Resident Evil: Revelations Collection Review
Reviewed on Nintendo SwitchAlso available on PC, Sony PlayStation 4 and Microsoft Xbox One
Generally, when we play survival horror games, we make sure to do so well before bedtime. However, if you've always wanted to play them right up until you fall asleep then the Resident Evil: Revelations Collection on the Nintendo Switch can help you realise that dream. Like most of the Resident Evil games, they mostly follow the same style story which includes a sinister company, generally Umbrella, and a mass of genetically altered enemies that often increase in ridiculousness as you progress. Both games included in this collection (Resident Evil: Revelations 1 & 2) have been released before with Revelations 1 originally being released on the 3DS and both have since been ported to all major platforms. It’s no surprise, then, to see this venerable survival horror game arrive on the Nintendo’s Switch.
The action fills the gaps between Resident Evil 4 and 6 and those who’ve followed the series closely will get many of the inside references thrown in. Resident Evil: Revelations sees you play, mainly, as Jill Valentine who is supported by a new partner in the form of Parker Luciani. There are some flashbacks thrown in where you take control of other characters but the main story takes place onboard a cruise ship, the Queen Zenobia. There’s a great sense of claustrophobia here and a huge sense of foreboding. It’s very much like the Resident Evil of old where the surround is as much a character in the game as anyone or anything else. Whilst the levels are linear you are free to explore and examine every nook and cranny of the Queen Zenobia. The level design is beautiful and the more you explore through the game’s twelve episodes the more you discover about the ship, its story and its ties to the loss of the city Terragrigia (explained in Revelations 1’s opening). The other thing you notice as you explore is the architecture of the Queen Zenobia. There are points of wonder where the opulence of the ship is intact. However, there are others areas so run-down and derelict you wonder what it was like in its heyday.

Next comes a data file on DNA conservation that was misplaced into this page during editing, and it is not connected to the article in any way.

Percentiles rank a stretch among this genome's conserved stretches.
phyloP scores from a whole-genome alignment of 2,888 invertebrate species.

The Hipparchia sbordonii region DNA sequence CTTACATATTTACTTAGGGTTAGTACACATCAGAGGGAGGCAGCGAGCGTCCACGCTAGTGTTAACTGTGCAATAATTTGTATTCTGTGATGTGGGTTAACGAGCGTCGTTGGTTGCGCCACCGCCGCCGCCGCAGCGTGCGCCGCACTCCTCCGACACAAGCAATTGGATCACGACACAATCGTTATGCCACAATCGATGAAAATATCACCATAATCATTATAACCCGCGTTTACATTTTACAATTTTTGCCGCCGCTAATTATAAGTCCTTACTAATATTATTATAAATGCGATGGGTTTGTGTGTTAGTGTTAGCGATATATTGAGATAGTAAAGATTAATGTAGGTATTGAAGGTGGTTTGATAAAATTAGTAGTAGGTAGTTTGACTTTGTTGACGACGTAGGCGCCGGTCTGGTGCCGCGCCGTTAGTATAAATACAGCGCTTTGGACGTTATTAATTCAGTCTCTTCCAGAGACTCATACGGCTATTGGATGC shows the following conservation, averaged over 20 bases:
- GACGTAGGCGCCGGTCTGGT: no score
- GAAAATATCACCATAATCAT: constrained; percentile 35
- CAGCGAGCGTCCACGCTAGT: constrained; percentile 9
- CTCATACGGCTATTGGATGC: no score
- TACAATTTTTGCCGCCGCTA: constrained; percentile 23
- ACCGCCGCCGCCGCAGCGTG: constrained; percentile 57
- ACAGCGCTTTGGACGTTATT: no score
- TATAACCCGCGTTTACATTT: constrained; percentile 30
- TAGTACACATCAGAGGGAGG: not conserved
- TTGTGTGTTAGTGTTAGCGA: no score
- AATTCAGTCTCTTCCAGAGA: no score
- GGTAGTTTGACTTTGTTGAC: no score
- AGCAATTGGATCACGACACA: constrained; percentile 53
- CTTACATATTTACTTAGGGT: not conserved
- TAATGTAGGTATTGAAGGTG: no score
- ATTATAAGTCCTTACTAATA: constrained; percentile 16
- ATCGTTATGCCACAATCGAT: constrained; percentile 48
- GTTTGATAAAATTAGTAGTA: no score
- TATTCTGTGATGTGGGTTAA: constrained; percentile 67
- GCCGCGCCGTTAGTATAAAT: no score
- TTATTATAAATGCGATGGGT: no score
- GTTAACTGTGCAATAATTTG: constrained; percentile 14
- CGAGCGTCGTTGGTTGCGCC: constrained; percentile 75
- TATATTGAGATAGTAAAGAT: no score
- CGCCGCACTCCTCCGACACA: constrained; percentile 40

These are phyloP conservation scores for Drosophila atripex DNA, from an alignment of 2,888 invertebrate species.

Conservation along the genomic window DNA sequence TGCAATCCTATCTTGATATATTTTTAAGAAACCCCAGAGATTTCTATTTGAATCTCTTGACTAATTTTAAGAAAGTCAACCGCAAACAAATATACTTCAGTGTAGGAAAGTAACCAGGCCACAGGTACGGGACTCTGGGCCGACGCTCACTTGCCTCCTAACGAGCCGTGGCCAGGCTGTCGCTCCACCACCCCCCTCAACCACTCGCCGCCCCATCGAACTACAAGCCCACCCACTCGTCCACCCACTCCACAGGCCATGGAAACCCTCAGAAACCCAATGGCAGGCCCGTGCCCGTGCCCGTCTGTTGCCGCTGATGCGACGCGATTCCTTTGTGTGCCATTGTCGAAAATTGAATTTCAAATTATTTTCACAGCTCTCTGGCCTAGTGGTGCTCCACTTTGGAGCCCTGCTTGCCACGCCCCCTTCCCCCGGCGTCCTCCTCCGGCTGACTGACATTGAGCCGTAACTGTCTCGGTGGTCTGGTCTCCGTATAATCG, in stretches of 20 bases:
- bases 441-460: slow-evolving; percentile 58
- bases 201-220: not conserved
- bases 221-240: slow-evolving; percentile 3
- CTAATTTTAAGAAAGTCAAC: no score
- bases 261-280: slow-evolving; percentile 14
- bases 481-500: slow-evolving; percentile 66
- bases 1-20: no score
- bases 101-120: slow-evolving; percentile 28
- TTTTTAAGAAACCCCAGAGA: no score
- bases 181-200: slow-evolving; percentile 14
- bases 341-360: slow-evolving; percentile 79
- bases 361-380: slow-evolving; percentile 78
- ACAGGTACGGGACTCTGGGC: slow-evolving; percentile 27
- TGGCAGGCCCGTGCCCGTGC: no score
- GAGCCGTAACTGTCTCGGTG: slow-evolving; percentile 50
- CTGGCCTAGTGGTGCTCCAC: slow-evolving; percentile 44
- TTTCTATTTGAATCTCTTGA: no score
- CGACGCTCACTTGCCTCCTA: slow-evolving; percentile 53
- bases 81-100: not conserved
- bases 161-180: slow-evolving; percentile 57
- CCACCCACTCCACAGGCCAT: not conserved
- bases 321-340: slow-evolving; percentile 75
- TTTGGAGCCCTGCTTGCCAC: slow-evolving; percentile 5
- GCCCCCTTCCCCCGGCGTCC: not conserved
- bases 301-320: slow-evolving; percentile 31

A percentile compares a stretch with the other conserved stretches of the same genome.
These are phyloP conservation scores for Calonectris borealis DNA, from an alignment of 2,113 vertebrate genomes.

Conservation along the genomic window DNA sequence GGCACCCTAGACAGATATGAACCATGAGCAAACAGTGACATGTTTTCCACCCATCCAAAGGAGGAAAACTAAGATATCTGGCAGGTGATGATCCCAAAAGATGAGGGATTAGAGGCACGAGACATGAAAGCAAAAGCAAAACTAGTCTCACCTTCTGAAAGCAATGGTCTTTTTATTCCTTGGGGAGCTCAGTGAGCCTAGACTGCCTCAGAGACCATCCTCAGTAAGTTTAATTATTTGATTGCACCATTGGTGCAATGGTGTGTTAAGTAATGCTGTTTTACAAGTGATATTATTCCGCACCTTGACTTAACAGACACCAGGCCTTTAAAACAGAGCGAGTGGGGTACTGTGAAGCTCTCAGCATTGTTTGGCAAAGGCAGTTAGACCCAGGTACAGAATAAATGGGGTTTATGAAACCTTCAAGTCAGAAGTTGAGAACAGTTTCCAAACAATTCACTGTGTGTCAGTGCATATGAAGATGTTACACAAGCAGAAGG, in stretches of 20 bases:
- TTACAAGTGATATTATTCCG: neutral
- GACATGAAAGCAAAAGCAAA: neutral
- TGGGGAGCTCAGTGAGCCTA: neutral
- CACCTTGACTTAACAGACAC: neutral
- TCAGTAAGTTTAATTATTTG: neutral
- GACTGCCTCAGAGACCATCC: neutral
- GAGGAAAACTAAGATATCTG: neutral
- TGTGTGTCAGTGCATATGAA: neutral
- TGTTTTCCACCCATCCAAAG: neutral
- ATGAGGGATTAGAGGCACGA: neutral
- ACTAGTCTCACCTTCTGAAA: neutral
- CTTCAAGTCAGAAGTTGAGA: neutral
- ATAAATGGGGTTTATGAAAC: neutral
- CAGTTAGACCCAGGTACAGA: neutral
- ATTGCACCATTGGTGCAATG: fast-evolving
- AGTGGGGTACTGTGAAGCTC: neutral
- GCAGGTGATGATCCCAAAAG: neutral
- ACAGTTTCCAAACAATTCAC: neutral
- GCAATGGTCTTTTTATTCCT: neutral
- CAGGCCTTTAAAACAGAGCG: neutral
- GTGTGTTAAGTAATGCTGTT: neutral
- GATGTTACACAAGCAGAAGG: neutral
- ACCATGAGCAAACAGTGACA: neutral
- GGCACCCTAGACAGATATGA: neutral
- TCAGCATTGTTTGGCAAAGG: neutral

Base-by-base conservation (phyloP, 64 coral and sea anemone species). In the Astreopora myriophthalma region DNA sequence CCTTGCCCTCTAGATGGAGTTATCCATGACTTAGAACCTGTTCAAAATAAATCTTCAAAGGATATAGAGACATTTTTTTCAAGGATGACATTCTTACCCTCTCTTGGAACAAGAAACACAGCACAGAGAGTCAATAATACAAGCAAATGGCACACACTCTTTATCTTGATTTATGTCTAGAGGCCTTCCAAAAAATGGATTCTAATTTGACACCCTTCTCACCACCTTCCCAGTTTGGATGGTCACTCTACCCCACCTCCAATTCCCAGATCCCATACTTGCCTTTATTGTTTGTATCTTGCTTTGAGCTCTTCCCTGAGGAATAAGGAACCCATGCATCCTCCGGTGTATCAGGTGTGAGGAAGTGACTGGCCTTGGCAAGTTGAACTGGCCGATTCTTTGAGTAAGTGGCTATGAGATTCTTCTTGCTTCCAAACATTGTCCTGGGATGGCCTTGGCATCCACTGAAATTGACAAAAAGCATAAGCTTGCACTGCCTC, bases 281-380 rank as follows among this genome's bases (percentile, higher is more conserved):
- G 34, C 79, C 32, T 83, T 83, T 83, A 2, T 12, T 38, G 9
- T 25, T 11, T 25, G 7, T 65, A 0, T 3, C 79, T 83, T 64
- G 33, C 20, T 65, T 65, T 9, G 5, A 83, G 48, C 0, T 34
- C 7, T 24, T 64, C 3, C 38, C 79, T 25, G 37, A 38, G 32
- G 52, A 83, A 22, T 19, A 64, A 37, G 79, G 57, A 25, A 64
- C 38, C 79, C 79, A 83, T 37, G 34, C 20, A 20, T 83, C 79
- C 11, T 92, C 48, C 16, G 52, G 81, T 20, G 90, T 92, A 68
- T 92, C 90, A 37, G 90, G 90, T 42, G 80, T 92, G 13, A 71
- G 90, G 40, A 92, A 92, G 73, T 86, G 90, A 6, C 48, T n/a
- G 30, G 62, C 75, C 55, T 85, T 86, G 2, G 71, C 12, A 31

As we started our way through, we enjoyed the initial lack of ammo and healing power. The latter makes you feel very vulnerable and take caution at every turn. Paired with little ammo we started to take care making sure to hit enemies in their weak spots. However, once we started using the Genesis scanner these limitations became less of a problem. The Genesis scanner is a tool you can use to scan surrounds for handprints (a collectible in the game), hidden items such as ammo and any enemies which, if you do enough of, grants you herbs which you can use to heal yourself. Whilst you still have to be careful with your ammo and use of herbs the Genesis scanner makes finding ammo almost too easy. It’s a shame that the initial feeling of insecurity and vulnerability couldn’t have been held throughout. There are certainly tough enemies, especially the bosses, but since we always had full ammo we went into most battles confident of coming out on top.
Revelations 2 sees you, mostly, in control of Claire Redfield who works for a biohazard prevention agency called TerraSave. During a fundraiser for the organisation, in a Dark Knight-inspired gatecrashing, Claire and her friend Moira Burton are kidnapped. You wake up inside a rather horrid-looking prison with little to no idea where you are or why you were taken. As you explore you start to notice that there’s some rather nasty looking machinery where, presumably other prisoners, met their grizzly end. This time, however, your partner does provide assistance in the form of shooting enemies as in Revelations 1. Instead, Moira is armed with a flashlight (used to find hidden items à la Genesis scanner or blind assailants) and a crowbar which can be used to open inaccessible doors and pry open crates for loot. You can also change between characters at will which can be rather useful at times for solving many of the game’s puzzles.